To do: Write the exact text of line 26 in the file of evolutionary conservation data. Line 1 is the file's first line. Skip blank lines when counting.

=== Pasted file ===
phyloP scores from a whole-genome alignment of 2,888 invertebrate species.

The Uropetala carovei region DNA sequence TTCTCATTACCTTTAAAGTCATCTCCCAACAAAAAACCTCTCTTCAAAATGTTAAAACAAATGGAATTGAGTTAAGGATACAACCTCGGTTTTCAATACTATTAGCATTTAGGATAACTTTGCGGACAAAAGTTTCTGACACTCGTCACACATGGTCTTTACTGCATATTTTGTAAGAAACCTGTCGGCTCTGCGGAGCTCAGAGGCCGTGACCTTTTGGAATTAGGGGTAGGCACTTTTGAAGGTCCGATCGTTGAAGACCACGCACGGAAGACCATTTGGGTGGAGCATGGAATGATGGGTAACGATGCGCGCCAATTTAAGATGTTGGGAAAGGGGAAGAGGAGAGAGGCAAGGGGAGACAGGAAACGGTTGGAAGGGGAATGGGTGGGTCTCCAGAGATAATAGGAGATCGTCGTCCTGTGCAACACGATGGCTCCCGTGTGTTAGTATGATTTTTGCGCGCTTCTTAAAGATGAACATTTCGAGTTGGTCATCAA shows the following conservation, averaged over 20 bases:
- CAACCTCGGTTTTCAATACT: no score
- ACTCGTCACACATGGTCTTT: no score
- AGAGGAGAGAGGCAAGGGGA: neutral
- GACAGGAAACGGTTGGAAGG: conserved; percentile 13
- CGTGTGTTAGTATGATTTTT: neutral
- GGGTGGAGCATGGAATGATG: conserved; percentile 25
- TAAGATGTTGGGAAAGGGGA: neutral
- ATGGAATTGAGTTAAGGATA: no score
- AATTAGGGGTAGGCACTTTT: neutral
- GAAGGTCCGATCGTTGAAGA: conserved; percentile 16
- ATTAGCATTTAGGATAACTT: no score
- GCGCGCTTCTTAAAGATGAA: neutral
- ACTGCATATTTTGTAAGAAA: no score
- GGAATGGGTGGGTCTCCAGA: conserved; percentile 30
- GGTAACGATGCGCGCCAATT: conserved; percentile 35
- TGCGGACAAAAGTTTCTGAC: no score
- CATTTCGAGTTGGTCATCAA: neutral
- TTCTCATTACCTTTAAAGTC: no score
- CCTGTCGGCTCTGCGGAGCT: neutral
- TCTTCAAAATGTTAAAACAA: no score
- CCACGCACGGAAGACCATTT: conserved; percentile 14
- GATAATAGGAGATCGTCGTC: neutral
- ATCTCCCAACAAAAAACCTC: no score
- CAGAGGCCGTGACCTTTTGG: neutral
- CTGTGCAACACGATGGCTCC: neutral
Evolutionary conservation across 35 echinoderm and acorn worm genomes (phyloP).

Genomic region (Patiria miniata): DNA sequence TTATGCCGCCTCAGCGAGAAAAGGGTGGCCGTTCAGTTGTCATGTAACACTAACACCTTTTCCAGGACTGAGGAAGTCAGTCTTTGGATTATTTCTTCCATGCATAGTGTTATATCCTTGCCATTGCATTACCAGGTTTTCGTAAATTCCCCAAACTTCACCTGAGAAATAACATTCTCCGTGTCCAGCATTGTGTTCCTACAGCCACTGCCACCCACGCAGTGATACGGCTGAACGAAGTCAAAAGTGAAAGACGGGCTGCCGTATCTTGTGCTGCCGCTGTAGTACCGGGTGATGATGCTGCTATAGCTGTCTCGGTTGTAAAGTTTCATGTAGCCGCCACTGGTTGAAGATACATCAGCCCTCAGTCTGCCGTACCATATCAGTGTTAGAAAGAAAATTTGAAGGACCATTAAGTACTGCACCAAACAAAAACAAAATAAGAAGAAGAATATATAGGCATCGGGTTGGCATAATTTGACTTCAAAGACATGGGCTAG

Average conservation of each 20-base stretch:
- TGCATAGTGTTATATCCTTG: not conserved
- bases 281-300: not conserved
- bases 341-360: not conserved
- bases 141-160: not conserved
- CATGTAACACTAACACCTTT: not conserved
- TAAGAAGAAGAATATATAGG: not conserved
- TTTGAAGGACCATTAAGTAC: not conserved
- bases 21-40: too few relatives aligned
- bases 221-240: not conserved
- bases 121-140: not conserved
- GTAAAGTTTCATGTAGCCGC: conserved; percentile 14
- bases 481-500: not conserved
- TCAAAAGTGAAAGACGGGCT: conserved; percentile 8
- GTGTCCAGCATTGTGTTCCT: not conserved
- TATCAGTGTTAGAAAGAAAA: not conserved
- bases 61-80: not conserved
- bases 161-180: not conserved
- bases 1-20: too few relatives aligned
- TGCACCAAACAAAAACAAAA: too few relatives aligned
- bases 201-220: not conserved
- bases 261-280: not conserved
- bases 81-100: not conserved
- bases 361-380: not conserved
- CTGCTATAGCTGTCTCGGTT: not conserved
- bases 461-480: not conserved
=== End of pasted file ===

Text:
- CAGAGGCCGTGACCTTTTGG: neutral